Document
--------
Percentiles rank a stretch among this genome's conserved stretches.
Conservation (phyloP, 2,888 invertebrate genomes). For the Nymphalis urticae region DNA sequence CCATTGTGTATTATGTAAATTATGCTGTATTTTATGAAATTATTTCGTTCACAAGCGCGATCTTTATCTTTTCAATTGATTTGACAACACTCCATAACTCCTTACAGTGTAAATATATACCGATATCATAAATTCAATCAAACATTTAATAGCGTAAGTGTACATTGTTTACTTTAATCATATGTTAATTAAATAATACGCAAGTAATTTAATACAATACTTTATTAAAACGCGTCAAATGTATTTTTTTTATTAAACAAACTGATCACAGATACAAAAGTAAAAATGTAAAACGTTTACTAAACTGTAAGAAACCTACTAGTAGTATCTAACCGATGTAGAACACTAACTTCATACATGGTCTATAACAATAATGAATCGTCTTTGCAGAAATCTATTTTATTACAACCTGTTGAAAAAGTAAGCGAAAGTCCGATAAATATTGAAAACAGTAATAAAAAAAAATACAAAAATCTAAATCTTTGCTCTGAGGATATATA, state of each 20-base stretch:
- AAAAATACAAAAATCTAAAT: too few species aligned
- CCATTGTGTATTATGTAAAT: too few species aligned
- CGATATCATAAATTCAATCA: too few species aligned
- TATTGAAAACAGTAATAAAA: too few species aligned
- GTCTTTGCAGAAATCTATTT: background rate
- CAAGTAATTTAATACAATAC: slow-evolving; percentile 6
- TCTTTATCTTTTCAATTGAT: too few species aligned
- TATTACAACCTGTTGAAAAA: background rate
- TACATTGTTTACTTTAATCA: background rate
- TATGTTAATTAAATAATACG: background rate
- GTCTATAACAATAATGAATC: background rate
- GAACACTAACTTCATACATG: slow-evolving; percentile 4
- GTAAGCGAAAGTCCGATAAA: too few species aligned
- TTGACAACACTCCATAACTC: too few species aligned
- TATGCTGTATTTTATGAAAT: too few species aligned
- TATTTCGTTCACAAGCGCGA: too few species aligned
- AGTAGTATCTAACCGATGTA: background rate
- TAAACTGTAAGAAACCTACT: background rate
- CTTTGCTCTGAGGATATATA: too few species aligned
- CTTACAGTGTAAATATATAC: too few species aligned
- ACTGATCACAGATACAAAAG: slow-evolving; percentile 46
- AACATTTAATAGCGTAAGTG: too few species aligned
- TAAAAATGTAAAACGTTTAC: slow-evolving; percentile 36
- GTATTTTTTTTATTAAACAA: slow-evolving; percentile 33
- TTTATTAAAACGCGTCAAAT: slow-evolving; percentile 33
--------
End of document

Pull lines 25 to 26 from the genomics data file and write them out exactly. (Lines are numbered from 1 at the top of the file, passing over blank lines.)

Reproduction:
- TAAAAATGTAAAACGTTTAC: slow-evolving; percentile 36
- GTATTTTTTTTATTAAACAA: slow-evolving; percentile 33